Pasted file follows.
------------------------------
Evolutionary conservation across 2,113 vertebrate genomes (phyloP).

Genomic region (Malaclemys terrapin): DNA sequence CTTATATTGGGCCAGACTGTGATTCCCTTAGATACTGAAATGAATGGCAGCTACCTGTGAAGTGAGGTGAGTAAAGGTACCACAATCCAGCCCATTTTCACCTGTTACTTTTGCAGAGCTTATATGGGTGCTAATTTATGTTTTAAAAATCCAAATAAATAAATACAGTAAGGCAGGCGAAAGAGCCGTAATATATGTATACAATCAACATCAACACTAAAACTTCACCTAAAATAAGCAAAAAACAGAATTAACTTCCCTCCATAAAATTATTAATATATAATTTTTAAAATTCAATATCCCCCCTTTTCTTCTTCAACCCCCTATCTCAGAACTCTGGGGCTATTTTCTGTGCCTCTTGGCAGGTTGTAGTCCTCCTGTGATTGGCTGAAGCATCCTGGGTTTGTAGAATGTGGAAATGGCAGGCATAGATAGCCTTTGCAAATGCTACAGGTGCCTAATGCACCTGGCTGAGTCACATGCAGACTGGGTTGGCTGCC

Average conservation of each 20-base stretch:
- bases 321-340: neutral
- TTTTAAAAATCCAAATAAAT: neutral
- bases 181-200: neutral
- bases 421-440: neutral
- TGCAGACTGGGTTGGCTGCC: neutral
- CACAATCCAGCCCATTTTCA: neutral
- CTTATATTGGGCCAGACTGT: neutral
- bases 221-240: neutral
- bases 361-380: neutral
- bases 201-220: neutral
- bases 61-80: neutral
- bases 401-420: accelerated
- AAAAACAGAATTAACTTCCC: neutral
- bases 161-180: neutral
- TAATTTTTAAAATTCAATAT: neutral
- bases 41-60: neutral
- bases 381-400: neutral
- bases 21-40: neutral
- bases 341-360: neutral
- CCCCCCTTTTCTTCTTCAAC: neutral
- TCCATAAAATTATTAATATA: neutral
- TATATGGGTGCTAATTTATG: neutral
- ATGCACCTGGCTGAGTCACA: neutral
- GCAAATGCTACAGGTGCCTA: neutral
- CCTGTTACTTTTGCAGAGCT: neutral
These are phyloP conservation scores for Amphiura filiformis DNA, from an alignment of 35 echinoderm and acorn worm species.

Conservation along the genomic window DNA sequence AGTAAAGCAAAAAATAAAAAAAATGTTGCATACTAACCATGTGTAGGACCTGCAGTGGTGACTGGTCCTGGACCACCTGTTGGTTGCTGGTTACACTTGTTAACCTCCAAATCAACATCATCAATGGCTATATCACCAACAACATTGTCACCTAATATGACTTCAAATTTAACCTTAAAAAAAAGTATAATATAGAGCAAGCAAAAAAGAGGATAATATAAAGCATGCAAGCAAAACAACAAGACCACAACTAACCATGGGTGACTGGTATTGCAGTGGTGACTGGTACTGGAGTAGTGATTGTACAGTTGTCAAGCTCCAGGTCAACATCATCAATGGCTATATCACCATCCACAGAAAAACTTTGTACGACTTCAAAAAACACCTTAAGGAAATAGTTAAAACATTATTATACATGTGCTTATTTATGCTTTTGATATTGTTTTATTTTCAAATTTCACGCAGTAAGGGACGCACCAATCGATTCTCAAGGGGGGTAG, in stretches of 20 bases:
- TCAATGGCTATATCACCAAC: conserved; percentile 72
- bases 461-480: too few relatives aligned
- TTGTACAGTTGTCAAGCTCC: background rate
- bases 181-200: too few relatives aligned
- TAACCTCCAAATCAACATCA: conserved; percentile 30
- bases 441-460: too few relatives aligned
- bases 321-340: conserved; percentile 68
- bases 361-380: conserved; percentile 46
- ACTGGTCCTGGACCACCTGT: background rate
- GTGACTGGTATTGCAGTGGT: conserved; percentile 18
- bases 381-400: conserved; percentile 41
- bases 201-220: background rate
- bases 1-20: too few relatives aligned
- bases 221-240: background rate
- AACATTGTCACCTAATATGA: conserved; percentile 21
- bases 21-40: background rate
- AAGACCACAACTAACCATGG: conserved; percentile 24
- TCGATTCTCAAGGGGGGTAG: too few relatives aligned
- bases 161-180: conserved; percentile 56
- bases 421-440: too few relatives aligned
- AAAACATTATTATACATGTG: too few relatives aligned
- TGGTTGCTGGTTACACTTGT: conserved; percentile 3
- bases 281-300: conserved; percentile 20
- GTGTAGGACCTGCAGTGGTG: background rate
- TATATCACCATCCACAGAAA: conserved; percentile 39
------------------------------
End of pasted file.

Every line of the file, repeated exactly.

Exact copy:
Evolutionary conservation across 2,113 vertebrate genomes (phyloP).

Genomic region (Malaclemys terrapin): DNA sequence CTTATATTGGGCCAGACTGTGATTCCCTTAGATACTGAAATGAATGGCAGCTACCTGTGAAGTGAGGTGAGTAAAGGTACCACAATCCAGCCCATTTTCACCTGTTACTTTTGCAGAGCTTATATGGGTGCTAATTTATGTTTTAAAAATCCAAATAAATAAATACAGTAAGGCAGGCGAAAGAGCCGTAATATATGTATACAATCAACATCAACACTAAAACTTCACCTAAAATAAGCAAAAAACAGAATTAACTTCCCTCCATAAAATTATTAATATATAATTTTTAAAATTCAATATCCCCCCTTTTCTTCTTCAACCCCCTATCTCAGAACTCTGGGGCTATTTTCTGTGCCTCTTGGCAGGTTGTAGTCCTCCTGTGATTGGCTGAAGCATCCTGGGTTTGTAGAATGTGGAAATGGCAGGCATAGATAGCCTTTGCAAATGCTACAGGTGCCTAATGCACCTGGCTGAGTCACATGCAGACTGGGTTGGCTGCC

Average conservation of each 20-base stretch:
- bases 321-340: neutral
- TTTTAAAAATCCAAATAAAT: neutral
- bases 181-200: neutral
- bases 421-440: neutral
- TGCAGACTGGGTTGGCTGCC: neutral
- CACAATCCAGCCCATTTTCA: neutral
- CTTATATTGGGCCAGACTGT: neutral
- bases 221-240: neutral
- bases 361-380: neutral
- bases 201-220: neutral
- bases 61-80: neutral
- bases 401-420: accelerated
- AAAAACAGAATTAACTTCCC: neutral
- bases 161-180: neutral
- TAATTTTTAAAATTCAATAT: neutral
- bases 41-60: neutral
- bases 381-400: neutral
- bases 21-40: neutral
- bases 341-360: neutral
- CCCCCCTTTTCTTCTTCAAC: neutral
- TCCATAAAATTATTAATATA: neutral
- TATATGGGTGCTAATTTATG: neutral
- ATGCACCTGGCTGAGTCACA: neutral
- GCAAATGCTACAGGTGCCTA: neutral
- CCTGTTACTTTTGCAGAGCT: neutral
These are phyloP conservation scores for Amphiura filiformis DNA, from an alignment of 35 echinoderm and acorn worm species.

Conservation along the genomic window DNA sequence AGTAAAGCAAAAAATAAAAAAAATGTTGCATACTAACCATGTGTAGGACCTGCAGTGGTGACTGGTCCTGGACCACCTGTTGGTTGCTGGTTACACTTGTTAACCTCCAAATCAACATCATCAATGGCTATATCACCAACAACATTGTCACCTAATATGACTTCAAATTTAACCTTAAAAAAAAGTATAATATAGAGCAAGCAAAAAAGAGGATAATATAAAGCATGCAAGCAAAACAACAAGACCACAACTAACCATGGGTGACTGGTATTGCAGTGGTGACTGGTACTGGAGTAGTGATTGTACAGTTGTCAAGCTCCAGGTCAACATCATCAATGGCTATATCACCATCCACAGAAAAACTTTGTACGACTTCAAAAAACACCTTAAGGAAATAGTTAAAACATTATTATACATGTGCTTATTTATGCTTTTGATATTGTTTTATTTTCAAATTTCACGCAGTAAGGGACGCACCAATCGATTCTCAAGGGGGGTAG, in stretches of 20 bases:
- TCAATGGCTATATCACCAAC: conserved; percentile 72
- bases 461-480: too few relatives aligned
- TTGTACAGTTGTCAAGCTCC: background rate
- bases 181-200: too few relatives aligned
- TAACCTCCAAATCAACATCA: conserved; percentile 30
- bases 441-460: too few relatives aligned
- bases 321-340: conserved; percentile 68
- bases 361-380: conserved; percentile 46
- ACTGGTCCTGGACCACCTGT: background rate
- GTGACTGGTATTGCAGTGGT: conserved; percentile 18
- bases 381-400: conserved; percentile 41
- bases 201-220: background rate
- bases 1-20: too few relatives aligned
- bases 221-240: background rate
- AACATTGTCACCTAATATGA: conserved; percentile 21
- bases 21-40: background rate
- AAGACCACAACTAACCATGG: conserved; percentile 24
- TCGATTCTCAAGGGGGGTAG: too few relatives aligned
- bases 161-180: conserved; percentile 56
- bases 421-440: too few relatives aligned
- AAAACATTATTATACATGTG: too few relatives aligned
- TGGTTGCTGGTTACACTTGT: conserved; percentile 3
- bases 281-300: conserved; percentile 20
- GTGTAGGACCTGCAGTGGTG: background rate
- TATATCACCATCCACAGAAA: conserved; percentile 39